Pencil to Paper, Mouth to Microphone

Margaret Atwood launched her latest novel The Testaments last Tuesday with a worldwide cinema broadcast. This included a short biographical film, long readings by three actresses, and an interview with the author herself.

I discovered she likes to write her first draft on paper, although she says her spelling is terrible. It’s then passed to a typist who makes the necessary corrections. I also make my first draft by hand, then enter it into a PC.

I don’t, however, pass my writing to a typist. What I do is speak my words using Dragon NaturallySpeaking software. As you can hear in the recording below, the software reacts best when you speak in a monotone – although it can handle variations in speech rather well. There are also seemingly awkward gaps while the software catches up with what I’m saying.

You’ll notice I have to say which punctuation I want; this can be done automatically, but I prefer to specify. At 1m 15s into the recording, you can also hear me make a correction, as the software had misunderstood the word ‘pass’ as ‘passed’. I then say ‘choose two’, where I’m selecting the correct word from a list of other possibilities.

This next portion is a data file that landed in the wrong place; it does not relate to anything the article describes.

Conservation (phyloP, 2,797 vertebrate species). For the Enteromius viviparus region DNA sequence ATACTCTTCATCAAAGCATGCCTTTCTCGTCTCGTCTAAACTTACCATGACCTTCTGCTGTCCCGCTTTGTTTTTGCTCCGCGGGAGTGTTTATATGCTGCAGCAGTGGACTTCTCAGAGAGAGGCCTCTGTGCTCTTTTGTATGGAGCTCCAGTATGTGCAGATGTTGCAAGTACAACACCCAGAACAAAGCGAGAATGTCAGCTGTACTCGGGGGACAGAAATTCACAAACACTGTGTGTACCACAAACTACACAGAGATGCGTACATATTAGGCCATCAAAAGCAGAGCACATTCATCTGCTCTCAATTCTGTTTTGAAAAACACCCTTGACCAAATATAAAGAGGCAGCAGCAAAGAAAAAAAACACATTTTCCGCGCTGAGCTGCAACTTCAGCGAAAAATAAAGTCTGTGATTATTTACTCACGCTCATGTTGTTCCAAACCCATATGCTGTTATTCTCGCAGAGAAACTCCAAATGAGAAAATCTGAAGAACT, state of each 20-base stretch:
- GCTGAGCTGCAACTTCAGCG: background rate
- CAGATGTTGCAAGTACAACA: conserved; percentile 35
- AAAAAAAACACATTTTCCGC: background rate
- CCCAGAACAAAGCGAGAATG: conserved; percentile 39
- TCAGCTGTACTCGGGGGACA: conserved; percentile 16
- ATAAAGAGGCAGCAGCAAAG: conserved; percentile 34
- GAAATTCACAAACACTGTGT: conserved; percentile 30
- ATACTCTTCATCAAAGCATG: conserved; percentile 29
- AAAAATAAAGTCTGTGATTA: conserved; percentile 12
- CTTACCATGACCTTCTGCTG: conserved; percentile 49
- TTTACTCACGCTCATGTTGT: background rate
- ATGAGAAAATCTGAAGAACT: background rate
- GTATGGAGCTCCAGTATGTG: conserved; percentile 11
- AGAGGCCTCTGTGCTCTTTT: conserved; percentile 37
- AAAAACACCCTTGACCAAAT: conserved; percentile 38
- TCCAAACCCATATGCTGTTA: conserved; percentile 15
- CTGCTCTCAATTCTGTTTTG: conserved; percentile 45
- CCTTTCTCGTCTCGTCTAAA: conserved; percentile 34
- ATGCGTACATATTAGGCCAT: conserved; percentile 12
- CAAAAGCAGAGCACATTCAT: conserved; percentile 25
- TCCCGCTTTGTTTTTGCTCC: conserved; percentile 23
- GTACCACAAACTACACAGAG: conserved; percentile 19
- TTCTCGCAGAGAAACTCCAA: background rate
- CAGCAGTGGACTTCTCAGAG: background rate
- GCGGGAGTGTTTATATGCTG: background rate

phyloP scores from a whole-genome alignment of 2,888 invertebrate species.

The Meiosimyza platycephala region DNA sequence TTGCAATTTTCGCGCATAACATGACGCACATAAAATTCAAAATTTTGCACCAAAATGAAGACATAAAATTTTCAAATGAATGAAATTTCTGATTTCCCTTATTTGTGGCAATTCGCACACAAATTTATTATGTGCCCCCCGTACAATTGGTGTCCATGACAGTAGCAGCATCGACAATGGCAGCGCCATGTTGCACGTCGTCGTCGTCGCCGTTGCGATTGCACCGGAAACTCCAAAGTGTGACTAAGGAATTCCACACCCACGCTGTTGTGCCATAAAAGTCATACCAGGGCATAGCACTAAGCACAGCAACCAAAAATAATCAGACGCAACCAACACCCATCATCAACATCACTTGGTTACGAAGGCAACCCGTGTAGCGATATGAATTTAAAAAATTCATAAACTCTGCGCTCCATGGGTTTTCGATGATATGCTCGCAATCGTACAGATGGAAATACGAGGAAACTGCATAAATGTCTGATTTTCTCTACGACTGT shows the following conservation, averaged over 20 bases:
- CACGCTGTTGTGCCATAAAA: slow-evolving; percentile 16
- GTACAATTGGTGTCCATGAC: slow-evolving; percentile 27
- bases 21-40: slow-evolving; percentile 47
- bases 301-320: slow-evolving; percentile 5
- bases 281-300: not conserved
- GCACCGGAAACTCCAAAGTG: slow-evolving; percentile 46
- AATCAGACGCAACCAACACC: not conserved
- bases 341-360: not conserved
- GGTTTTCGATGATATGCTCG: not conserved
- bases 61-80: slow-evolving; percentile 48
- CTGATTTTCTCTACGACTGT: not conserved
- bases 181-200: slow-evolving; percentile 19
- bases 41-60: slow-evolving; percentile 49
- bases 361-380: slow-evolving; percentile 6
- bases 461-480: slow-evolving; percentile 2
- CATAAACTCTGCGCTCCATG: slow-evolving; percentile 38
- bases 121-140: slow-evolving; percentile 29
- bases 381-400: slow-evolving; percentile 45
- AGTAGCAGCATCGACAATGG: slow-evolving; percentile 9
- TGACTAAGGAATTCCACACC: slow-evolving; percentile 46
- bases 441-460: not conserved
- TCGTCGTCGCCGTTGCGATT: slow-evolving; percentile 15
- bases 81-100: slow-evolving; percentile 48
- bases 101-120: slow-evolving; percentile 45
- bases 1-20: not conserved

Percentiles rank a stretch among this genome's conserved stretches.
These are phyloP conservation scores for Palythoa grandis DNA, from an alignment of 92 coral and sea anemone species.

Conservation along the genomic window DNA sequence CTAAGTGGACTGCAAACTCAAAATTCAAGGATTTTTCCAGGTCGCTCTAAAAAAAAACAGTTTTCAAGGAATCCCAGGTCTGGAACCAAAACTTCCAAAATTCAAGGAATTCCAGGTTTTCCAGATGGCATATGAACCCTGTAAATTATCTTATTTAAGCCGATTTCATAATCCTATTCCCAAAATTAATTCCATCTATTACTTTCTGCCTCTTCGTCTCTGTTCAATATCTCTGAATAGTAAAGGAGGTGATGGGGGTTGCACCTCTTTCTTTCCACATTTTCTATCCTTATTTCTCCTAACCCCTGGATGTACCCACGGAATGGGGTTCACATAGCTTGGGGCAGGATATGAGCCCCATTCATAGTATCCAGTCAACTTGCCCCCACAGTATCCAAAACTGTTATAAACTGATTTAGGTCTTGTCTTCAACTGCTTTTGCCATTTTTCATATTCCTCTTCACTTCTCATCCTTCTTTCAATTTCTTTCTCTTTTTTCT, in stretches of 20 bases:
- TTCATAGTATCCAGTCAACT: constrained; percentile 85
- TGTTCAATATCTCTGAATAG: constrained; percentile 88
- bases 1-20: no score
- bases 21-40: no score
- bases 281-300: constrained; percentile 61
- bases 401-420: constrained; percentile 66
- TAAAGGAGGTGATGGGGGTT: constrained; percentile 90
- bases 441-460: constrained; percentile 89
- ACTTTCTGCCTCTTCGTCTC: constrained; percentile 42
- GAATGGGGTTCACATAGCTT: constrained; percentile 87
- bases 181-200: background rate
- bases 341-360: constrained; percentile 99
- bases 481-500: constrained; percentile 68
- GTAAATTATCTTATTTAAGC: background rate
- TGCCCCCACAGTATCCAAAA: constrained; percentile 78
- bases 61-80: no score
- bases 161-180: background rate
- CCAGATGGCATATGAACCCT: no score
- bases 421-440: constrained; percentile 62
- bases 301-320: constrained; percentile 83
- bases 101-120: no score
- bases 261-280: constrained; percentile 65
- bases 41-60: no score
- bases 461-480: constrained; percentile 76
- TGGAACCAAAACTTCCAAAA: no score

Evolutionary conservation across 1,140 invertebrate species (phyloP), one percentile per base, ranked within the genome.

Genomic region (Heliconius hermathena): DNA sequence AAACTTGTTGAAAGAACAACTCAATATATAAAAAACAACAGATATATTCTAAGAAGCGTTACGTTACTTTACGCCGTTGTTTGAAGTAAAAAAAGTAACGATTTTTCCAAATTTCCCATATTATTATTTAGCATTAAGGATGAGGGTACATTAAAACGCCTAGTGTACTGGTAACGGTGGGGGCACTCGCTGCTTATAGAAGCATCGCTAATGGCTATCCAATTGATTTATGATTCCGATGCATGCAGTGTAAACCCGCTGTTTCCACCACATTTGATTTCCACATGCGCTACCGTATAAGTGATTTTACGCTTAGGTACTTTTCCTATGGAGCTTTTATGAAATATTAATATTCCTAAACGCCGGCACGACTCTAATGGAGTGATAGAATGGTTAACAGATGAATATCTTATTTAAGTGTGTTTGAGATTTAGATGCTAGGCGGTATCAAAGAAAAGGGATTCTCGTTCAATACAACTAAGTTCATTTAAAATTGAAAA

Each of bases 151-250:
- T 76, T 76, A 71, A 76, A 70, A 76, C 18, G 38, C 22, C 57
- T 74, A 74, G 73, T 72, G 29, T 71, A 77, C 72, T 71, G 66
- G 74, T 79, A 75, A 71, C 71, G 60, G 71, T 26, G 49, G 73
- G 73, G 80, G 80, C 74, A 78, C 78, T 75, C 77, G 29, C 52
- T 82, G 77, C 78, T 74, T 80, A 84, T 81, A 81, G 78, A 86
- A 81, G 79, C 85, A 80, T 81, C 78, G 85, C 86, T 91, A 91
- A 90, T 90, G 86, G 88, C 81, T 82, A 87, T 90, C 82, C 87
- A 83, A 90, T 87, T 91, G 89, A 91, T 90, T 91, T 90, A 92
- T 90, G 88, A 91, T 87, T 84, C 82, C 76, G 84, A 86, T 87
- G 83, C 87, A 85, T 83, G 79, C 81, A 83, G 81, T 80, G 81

Admittedly, dictating can take longer than typing, but there are two advantages. Firstly, since I type every day in my job, my hands are given a rest from the same repetitive motion. Secondly, I can make corrections when it’s transferred into the computer, creating a more refined second draft. For a longer piece, I might then print it off and make further corrections by hand, then return to the PC.

However you choose to write and edit your work, my best piece of advice is to leave time between one draft and the next. On my next reading, I invariably find spelling errors, plot holes, and self-indulgent passages. If even an experienced author like Margaret Atwood can make mistakes, then we should definitely rewrite and rewrite until it’s as good as it can be.